Reviewed 10/12/00

Forget about Spanky's Quest, Goemon or even Fish Dude, Stinger is without a doubt the kookiest game you will ever play. This early-NES Konami shmup' is riddled with just the kind of off-beat stuff that helps make the NES the best system in existance. Just listen to the story; the professor of all candy is kidnapped by a mysterious force, and calls upon his greatest inventions, pastel colored flying ships with boxing gloves called 'Stingers', to save him.

The game is actually the original Twinbee, which you may be familiar with if you are a shooter fan, and Stinger remains the only game of the series to ever be ported to the US. It plays similar to the Gradius series, only it has a much more open level design that focuses entirely on dealing with different enemy attack patterns, there are no land obstacles to get in your way. There are 2 sidescroller levels and (I think) 4 overhead levels, I personally am glad they decided to mix it up. The first thing you will notice when you play the game is the very bright and limited color palette, there are no traditional dark backgrounds until the very end.

Enemies include such things as coat hangers, lollipops, penguins, boots, gigantic watermelons, and I don't know about the kitchen sink, but there is a faucet boss. As you see, it's pure insanity. Power-ups can be attained in 2 ways, the main way is to shoot bells (not balls or globes as every other Stinger review claims) out of clouds that are passing by constantly, shoot it 6 times to turn it into a speed-up, 6 more for a weapon upgrade, and so on and so on. It is VERY hard to get a high-end power up like a force field or options, and it can be hard to focus on getting any power-up at all due to the insane amount of enemies on screen at any given time in the later levels. Other power ups, such as the ability to shoot left and right and the elusive ultimate weapon, the spread gun, are hidden in buildings or structures along the ground.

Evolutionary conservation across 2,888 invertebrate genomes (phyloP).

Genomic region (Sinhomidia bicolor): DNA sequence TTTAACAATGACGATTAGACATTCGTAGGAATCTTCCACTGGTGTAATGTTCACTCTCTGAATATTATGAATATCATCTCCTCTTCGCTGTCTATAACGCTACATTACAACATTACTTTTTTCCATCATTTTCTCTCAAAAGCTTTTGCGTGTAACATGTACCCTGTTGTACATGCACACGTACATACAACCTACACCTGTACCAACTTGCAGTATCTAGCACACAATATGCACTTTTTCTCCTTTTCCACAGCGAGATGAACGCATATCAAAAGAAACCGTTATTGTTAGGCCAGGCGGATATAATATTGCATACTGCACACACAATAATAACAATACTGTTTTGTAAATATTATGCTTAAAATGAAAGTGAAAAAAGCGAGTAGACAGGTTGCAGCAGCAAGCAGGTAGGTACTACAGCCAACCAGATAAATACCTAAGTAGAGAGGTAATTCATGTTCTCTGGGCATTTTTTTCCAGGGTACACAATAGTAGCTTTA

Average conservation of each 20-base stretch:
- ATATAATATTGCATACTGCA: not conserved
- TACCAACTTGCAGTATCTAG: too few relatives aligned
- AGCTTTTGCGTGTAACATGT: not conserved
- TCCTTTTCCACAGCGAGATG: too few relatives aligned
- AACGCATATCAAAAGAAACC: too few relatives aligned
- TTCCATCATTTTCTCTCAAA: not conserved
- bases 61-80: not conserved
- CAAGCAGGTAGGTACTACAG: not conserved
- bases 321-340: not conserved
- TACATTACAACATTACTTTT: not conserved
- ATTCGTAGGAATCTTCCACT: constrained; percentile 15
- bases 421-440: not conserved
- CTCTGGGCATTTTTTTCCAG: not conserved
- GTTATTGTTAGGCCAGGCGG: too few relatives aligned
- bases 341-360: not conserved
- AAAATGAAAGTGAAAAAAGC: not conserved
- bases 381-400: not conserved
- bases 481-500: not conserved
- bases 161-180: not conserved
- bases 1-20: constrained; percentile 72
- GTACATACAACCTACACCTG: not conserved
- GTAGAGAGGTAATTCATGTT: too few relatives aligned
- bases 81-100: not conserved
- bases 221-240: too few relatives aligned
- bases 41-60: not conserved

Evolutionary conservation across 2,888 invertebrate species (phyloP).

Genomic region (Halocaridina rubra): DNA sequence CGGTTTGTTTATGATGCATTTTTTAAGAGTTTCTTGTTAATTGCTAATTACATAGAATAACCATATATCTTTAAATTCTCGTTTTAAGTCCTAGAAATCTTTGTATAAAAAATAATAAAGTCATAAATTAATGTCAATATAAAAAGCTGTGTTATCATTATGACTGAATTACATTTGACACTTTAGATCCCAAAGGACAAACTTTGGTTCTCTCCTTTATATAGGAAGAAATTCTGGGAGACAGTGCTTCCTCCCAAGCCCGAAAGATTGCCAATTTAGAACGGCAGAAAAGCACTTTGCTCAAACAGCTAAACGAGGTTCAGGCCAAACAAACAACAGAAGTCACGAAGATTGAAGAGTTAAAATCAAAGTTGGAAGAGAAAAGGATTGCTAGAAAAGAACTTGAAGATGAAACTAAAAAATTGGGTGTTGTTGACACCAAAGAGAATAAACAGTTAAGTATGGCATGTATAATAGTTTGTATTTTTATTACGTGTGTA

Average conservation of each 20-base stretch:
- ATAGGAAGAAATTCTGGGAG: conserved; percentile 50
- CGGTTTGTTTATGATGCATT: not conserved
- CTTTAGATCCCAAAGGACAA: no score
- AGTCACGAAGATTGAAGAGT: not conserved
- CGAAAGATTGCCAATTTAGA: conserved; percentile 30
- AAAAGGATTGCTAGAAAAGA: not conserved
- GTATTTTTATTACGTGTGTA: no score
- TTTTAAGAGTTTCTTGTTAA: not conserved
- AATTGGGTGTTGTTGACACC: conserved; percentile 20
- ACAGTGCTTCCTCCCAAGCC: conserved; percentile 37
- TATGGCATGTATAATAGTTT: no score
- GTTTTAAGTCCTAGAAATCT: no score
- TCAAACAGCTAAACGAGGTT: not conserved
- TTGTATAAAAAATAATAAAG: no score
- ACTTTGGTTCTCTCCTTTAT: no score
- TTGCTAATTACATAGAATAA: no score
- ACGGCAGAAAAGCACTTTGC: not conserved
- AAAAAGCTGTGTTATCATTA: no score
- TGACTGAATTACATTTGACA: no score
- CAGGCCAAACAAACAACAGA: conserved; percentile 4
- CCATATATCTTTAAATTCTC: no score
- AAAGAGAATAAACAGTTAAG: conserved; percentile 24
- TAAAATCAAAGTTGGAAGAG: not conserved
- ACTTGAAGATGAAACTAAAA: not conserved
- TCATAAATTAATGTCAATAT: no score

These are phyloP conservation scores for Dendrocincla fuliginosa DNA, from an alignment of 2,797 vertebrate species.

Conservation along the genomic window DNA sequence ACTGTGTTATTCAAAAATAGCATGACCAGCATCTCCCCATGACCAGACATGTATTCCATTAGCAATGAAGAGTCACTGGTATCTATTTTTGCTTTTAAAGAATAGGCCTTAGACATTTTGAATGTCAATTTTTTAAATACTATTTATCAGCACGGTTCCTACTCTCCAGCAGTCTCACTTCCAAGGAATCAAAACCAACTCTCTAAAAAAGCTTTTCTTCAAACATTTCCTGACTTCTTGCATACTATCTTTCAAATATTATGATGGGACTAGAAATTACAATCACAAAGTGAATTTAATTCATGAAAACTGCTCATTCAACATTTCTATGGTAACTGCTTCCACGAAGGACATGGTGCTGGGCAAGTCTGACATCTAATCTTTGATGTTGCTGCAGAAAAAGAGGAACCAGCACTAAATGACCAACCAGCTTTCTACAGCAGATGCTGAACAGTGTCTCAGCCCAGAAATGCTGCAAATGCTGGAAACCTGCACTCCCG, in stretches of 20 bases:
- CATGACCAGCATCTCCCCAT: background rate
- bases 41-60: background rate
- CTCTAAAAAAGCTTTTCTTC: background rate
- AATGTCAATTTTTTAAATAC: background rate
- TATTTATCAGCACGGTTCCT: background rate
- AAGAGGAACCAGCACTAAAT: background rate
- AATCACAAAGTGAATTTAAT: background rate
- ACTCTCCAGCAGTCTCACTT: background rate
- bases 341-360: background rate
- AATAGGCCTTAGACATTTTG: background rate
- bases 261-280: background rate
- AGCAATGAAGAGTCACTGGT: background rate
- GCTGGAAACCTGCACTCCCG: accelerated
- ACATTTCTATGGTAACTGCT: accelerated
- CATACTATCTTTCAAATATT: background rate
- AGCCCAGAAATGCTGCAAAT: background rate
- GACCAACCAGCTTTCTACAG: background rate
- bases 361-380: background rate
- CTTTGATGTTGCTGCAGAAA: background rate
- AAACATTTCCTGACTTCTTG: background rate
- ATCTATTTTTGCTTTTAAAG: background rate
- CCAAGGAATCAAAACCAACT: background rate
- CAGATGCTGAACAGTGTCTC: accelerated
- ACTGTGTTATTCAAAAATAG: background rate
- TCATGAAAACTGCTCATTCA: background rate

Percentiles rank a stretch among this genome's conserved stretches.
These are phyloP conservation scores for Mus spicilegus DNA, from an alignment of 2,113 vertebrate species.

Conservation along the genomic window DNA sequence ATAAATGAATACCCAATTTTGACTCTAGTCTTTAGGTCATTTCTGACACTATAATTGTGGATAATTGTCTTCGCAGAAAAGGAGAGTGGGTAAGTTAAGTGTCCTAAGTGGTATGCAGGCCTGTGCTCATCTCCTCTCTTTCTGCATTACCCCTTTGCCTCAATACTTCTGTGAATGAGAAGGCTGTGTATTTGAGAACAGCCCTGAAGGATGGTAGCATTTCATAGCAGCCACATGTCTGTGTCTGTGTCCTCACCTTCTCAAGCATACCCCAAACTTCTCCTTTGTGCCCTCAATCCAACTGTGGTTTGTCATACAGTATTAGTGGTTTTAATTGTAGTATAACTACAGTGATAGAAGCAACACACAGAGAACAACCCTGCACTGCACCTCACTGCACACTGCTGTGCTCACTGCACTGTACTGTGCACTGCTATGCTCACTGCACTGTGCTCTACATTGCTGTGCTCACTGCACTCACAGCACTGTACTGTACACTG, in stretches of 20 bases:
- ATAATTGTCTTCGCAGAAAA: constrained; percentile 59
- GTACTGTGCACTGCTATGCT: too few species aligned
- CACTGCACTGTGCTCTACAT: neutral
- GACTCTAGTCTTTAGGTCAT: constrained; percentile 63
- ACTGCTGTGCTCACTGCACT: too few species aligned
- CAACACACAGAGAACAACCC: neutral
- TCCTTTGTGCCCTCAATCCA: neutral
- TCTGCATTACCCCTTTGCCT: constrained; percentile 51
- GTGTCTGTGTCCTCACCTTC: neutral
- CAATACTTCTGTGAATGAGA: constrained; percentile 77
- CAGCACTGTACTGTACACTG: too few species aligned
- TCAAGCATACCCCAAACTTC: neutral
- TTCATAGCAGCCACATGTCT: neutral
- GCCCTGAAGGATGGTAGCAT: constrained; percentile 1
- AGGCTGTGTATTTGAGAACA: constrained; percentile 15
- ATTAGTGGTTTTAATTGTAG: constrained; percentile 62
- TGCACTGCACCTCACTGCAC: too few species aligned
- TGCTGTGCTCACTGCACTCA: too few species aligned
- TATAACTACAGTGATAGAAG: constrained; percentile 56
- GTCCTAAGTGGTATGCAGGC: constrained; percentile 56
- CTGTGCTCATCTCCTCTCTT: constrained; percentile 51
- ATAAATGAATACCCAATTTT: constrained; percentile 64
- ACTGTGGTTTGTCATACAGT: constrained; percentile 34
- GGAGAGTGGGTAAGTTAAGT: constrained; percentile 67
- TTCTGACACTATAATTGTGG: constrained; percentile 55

The game doesn't have many music tracks, but what is there is good. Basically it has one track for the opening scene, and one that plays throughout the entire game. When you get any kind of power-up the music changes, this other song has a higher tempo, it really lets you know "OK, your powered up, now get in there and kick some ass".

If anything really sticks out, it is the boss fights. The screen goes dark, and the bosses are more or less the only thing with a lot of detail in the graphics, but unfortunately none of them give you much of a challenge. As for extras, the game gives you 1ups for scoring lots of points, and sometimes gives you a bonus level at the end if you find a secret token, where you can score 1 or 2 power-ups. Make no doubt about it though, the game is really tough. I would even venture to say it's tougher than Life Force, except that Stinger gives you unlimited continues (believe me, you will need them). In terms of enjoyability, it only falls a hair short of the great shooter Life Force. If you are a shmup' fan, pick this game up as soon as you can. If you're not, pick it up anyway. How many other games give you a chance to fight an army of evil lollipops and coat hangers, for the fate of all the worlds candy?

Graphics 8
Distinctly bright, and very early-NES
The simplicity of it may turn some people off
Sound 7
3 tracks
But what is there is good
Innovation 10
Certainly the first and only shooter of it's kind I've played
Just about the only game that slipped by before game makers started seriously Americanizing U.S. games
Gameplay 8
Classic Konami shmup action, but without as much restrictiveness as Gradius or Life Force
Often the same fleet of enemies attacks over and over, boss fights are not challenging
Replay Value 8
Infinite continues, will take a lot of your time
Good for a quick play

Overall Score